Use dark blue with metallic silver accents for an elegantly rich appearance.
Blue Color Palettes: These color palettes feature shades of blue combined with gray, orange, peach, purple, and earthy browns as well as palettes with multiple blues.
Language of Blue: The use of blue in familiar phrases can help a designer see how their color of choice might be perceived by others, both the positive and negative aspects.
Blue Words: These words are synonymous with blue or represent various shades of the color blue.
Sapphire, azure, beryl, cerulean, cobalt, indigo, navy, royal, sky blue, baby blue, robin’s egg blue, cyan, cornflower blue, midnight blue, slate, steel blue, Prussian blue.
Cotton Candy and Little Girls: Pink is a softer, less violent red. Pink is the sweet side of red. It’s cotton candy and bubble gum and babies, especially little girls.
Nature of Pink: While red stirs up passion and action, studies have shown that large amounts of pink can create physical weakness in people. Perhaps there is a tie-in between this physical reaction and the color’s association with the so-called weaker sex.
Culture of Pink: In some cultures, such as the US, pink is the color of little girls. It represents sugar and spice and everything nice. Pink for men goes in and out of style. Most people still think of pink as a feminine, delicate color.
Using Pink: Both red and pink denote love but while red is hot passion, pink is romantic and charming. Use pink to convey playfulness (hot pink flamingoes) and tenderness (pastel pinks). Multiple shades of pink and light purple or other pastels used together maintain the soft, delicate, and playful nature of pink. Add strength with darker shades of pinks and purple and burgundy.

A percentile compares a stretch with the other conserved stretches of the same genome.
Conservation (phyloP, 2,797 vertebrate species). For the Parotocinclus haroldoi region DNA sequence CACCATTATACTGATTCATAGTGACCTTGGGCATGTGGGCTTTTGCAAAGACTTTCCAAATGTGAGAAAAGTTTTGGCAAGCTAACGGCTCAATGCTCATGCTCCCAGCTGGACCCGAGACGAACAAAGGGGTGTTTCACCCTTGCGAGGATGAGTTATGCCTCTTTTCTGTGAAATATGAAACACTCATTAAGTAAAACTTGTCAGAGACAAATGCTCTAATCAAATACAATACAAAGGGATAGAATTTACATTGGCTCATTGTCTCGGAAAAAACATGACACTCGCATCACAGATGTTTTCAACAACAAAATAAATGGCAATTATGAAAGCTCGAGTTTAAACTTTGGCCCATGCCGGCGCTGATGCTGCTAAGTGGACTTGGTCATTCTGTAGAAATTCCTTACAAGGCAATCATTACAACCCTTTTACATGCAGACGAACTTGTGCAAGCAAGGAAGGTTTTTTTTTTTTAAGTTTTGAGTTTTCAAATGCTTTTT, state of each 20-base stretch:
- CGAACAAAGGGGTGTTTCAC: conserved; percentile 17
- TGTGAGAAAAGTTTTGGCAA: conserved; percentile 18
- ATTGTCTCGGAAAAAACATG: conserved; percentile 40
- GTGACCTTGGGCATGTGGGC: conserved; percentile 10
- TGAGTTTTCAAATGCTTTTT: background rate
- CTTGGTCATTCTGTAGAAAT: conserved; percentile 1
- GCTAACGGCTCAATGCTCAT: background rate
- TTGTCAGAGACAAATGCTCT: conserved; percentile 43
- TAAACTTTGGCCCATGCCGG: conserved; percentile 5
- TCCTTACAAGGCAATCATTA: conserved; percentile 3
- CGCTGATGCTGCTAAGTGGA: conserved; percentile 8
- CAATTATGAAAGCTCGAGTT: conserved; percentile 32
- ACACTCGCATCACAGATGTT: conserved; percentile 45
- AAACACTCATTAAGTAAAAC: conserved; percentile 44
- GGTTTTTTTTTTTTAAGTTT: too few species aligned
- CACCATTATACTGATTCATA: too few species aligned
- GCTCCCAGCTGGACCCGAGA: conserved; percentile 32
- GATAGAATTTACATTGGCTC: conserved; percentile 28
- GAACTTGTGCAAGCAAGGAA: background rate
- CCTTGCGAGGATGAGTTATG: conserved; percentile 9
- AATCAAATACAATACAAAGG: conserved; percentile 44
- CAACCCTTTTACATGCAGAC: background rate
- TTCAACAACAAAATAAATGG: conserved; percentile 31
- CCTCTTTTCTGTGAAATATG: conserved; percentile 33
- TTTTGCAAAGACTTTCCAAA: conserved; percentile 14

Using Pink with Other Colors: All shades of pink get sophisticated when combined with black or gray or medium to darker shades of blue. Medium to dark green with pink is also a sharp-looking combo.
Language of Pink: The use of pink in familiar phrases can help a designer see how their color of choice might be perceived by others both the positive and negative aspects.
Bad or neutral pink
Pink Words: These words are synonymous with pink or represent various shades of the color pink.
Salmon, coral, hot pink, fuschia, blush, flesh, flush, fuchsia, rose.
Love and War: Red is hot. It’s a strong color that conjures up a range of seemingly conflicting emotions from passionate love to violence and warfare. Red is Cupid and the Devil.
Nature of Red: A stimulant, red is the hottest of the warm colors. Studies show that red can have a physical effect, increasing the rate of respiration and raising blood pressure.